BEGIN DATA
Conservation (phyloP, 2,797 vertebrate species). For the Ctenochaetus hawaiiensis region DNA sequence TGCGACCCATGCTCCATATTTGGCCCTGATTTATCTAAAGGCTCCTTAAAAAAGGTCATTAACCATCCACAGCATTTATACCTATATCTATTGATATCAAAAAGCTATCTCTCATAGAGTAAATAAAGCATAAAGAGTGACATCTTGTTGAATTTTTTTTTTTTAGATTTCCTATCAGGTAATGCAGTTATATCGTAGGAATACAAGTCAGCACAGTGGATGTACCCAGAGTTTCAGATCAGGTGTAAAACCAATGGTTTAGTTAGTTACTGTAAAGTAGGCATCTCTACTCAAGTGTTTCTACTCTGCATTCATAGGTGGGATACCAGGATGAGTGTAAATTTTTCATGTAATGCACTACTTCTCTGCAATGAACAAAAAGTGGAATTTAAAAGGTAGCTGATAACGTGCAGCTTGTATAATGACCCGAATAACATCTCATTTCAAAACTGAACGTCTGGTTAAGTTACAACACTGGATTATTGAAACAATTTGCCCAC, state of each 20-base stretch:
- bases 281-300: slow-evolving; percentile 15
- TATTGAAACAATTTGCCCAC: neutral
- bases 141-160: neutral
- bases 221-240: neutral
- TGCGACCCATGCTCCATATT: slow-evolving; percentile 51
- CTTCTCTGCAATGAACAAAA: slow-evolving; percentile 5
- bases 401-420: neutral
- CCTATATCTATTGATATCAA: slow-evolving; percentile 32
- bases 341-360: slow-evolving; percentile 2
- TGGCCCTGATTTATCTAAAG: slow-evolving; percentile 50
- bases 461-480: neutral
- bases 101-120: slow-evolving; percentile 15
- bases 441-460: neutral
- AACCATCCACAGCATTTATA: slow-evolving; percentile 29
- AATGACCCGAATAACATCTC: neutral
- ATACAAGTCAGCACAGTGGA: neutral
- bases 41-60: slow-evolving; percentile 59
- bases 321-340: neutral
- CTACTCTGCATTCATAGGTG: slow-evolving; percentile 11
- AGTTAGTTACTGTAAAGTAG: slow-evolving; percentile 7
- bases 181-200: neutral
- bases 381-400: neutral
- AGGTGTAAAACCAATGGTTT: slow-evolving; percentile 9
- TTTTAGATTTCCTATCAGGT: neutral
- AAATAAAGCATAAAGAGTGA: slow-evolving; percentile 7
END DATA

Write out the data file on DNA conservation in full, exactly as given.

Conservation (phyloP, 2,797 vertebrate species). For the Ctenochaetus hawaiiensis region DNA sequence TGCGACCCATGCTCCATATTTGGCCCTGATTTATCTAAAGGCTCCTTAAAAAAGGTCATTAACCATCCACAGCATTTATACCTATATCTATTGATATCAAAAAGCTATCTCTCATAGAGTAAATAAAGCATAAAGAGTGACATCTTGTTGAATTTTTTTTTTTTAGATTTCCTATCAGGTAATGCAGTTATATCGTAGGAATACAAGTCAGCACAGTGGATGTACCCAGAGTTTCAGATCAGGTGTAAAACCAATGGTTTAGTTAGTTACTGTAAAGTAGGCATCTCTACTCAAGTGTTTCTACTCTGCATTCATAGGTGGGATACCAGGATGAGTGTAAATTTTTCATGTAATGCACTACTTCTCTGCAATGAACAAAAAGTGGAATTTAAAAGGTAGCTGATAACGTGCAGCTTGTATAATGACCCGAATAACATCTCATTTCAAAACTGAACGTCTGGTTAAGTTACAACACTGGATTATTGAAACAATTTGCCCAC, state of each 20-base stretch:
- bases 281-300: slow-evolving; percentile 15
- TATTGAAACAATTTGCCCAC: neutral
- bases 141-160: neutral
- bases 221-240: neutral
- TGCGACCCATGCTCCATATT: slow-evolving; percentile 51
- CTTCTCTGCAATGAACAAAA: slow-evolving; percentile 5
- bases 401-420: neutral
- CCTATATCTATTGATATCAA: slow-evolving; percentile 32
- bases 341-360: slow-evolving; percentile 2
- TGGCCCTGATTTATCTAAAG: slow-evolving; percentile 50
- bases 461-480: neutral
- bases 101-120: slow-evolving; percentile 15
- bases 441-460: neutral
- AACCATCCACAGCATTTATA: slow-evolving; percentile 29
- AATGACCCGAATAACATCTC: neutral
- ATACAAGTCAGCACAGTGGA: neutral
- bases 41-60: slow-evolving; percentile 59
- bases 321-340: neutral
- CTACTCTGCATTCATAGGTG: slow-evolving; percentile 11
- AGTTAGTTACTGTAAAGTAG: slow-evolving; percentile 7
- bases 181-200: neutral
- bases 381-400: neutral
- AGGTGTAAAACCAATGGTTT: slow-evolving; percentile 9
- TTTTAGATTTCCTATCAGGT: neutral
- AAATAAAGCATAAAGAGTGA: slow-evolving; percentile 7